Been thinking of getting one of these for a while. The Seatle Sports Hydrostar Multistrobe seems to cover all the bases. It is an LED flashlight, red/green running light, and an emergency strobe with multiple atachment methods. Has anyone tried one of these units?

VIP Light
Essential Gear VIP 5 LED light.

Warning: not cheap.

Machined brass body covered with abs plastic shell, mil. spec. I think. Has 3 settings; Steady On (good flashlight as well, SOS flashing & strobing. Takes a CR123 battery and lasts quite a long time depending on the mode it’s used in. 5km range & 200 hour flashing lifespan. Stainless clip on the back hooks nicely into the typical lash tab.

The regular cost on this widget is $120, hence the warning.

See you on the water,


Got a Hydrostar from REI a while back since it was about the same price as the Paddler’s Supply light (I think the Paddler’s Supply has since come down in price) and offers more versatility. Have used it on couple evening paddles mainly as a stern light. Seems reasonably sturdy, the LEDs are quite bright (for 5mm LEDs) and it works as advertised. It uses 4 AAA batteries, and I haven’t checked runtime. Not sure if I’ll even use the red/green running light mode (unless I get a stern light), but at least it’s there if it’s ever needed (or required). Not a bad emergency light to leave in the car, too.

Whatever you buy…
turn it on once in a while to see if it still works, perhaps as often as you paddle.


lyngo you keep it attached to your yak

– Last Updated: Mar-29-07 10:01 PM EST –

I keep my strobe (which is what was asked about) on me because it is me that needs it not the yak. If I get seperated from my yak I still have my strobe! If I need to to be 360 I can take it off but I still have it with me. I also carry my VHF on me not attached to the yak for the exact same reason, SAFETY!!!!!!

ARC light

– Last Updated: Mar-29-07 8:08 PM EST –

is legal, fully waterproof and Coast Guard approved. You are correct that it is not a blinding light, it is not meant to be. And if you think about it no navigation lights are very bright. Spot lights are bright but they are not navigation lights. Nothing would be more confusing to a power boater than someone bobbing around in a kayak with a super bright headlamp or flash light.

You do not need any running light on a paddle craft.

You only need a light that can be turned on in time to prevent a collision.

Around here many people night paddling us a simple cyalume stick....perfectly legal.

VIP Single Led
I was able to find the single led VIP for $50 at my local shop.

Nice durable light with three modes, (on, strobe, and flashing SOS)

"in time to prevent a collision"
yes that’s a minimum requirement. You paddle unlit until you’re about to be run over and turning on your “torch” alerts the other boat to alter it’s course.

The problem is the assumption that turning on your light “in time” will prevent a collision, especially a flickering 2AA cell Arc light (as the narrow 360 beam oscillates with movement). If the light is meant to provide emergency notice to a boat on a collision course you don’t want a dim flickering light, you want something BRIGHT, you want their ATTENTION because you don’t want to die or cause an accident with a last minute correction that sends the other boat into another boat or fixed obstruction.

A club in NY did a test of various light setups and came to the conclusion that the best thing to notify other boats of your position was regular running lights if you are going to be in traffic. I could see paddling without a light where boats don’t travel near shore and having the flashlight to signal ones presence as necessary.

I crossed a channel at night with a BRIGHT dive light on the deck. Of course it was off because it’s not a running light, it’s there to be turn on “in time to prevent a collision”. As I was crossing I saw a red/green light to my left way off in the distance, as I was halfway across I realized that it wasn’t way off in the distance it was a fast moving catamaran ferry. I turned the light on and paddled like a mofo for two hundred yards.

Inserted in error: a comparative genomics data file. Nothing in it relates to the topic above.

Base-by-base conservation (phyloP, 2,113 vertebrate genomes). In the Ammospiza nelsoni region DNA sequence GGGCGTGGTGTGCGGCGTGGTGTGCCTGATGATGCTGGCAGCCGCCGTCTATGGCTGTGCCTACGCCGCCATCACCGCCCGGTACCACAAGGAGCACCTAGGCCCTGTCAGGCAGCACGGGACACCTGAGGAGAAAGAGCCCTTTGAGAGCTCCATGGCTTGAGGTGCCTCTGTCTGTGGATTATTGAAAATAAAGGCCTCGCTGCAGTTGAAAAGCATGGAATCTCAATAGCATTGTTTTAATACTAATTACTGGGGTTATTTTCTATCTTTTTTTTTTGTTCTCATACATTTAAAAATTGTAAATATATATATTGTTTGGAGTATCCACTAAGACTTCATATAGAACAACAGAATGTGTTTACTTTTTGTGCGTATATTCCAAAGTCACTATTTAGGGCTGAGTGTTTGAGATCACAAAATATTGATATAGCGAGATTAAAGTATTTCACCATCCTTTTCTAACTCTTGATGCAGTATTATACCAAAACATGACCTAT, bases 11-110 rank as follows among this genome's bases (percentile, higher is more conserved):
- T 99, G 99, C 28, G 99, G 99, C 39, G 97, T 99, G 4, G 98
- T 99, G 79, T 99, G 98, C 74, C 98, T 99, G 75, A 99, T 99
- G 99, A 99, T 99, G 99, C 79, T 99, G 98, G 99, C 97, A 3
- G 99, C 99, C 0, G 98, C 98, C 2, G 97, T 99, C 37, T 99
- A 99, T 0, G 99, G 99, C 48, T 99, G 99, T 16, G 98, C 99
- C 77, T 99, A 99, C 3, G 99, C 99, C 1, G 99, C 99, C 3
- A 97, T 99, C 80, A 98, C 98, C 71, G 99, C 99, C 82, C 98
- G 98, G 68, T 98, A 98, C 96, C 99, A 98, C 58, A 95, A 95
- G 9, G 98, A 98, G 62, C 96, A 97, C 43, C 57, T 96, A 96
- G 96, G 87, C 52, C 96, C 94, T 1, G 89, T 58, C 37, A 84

And the ferry did not change course one bit. I was about 100yds past his line but it was a pretty clear message. Big fast moving boats won’t see you let alone stop “in time to prevent collision” if you turn on a little bobbing light.

That’s what the captain of a fishing boat was yelling holy murder at me and my buddies another time. It was a big club paddle, about a dozen people. He was livid saying he couldn’t see us worth sht and didn’t want to be responsible for running us over because we were too fcking stupid to have adequate running lights.

Last time I went night paddling with three friends they had ARC lights, two were on the aft deck, and one on pfds, only visible if not blocked by their torso. Two were yellow dim and not differentiated from shore light reflection off the waves from 100yds. I had two LED lights, one 1watt on my back deck pointing straight at my back and the other on the front bungies pointing forward lighting the deck and anything directily forward. My friends said they had absolutely no problem seeing me. It wasn’t legal but it was visible.

not all decks can take it
if a paddle hits it and it slides off dangling by it’s tether is that something you’d like to deal with in an emergency? Ditto a rescue situation. As a retail item they sell well, “it’s got everything” As a kayak specific item I’d like something that isn’t affected by everything that happens on a sea kayak. That’s why the Tectite running lights are so good, it lays flat on the deck but has the right orientation. I paddled by people in anchored boats who said they wanted one for their inflatable because it was so much brighter than the standard one used on dinghies.

One thing I noticed about the Seattle Sports light is that the red/green aren’t seperated well using the same circular lens. One of the colors is noticably brighter than the other. It’s a great idea but the style of vertical red/green running light with suction bottom is derived from the type used on dinghies/inflatables. It’s not exactly an ideal design for a kayak where the boat can get turned over, stepped over or paddles placed next to it. Also not all foredecks can accept a suction cup.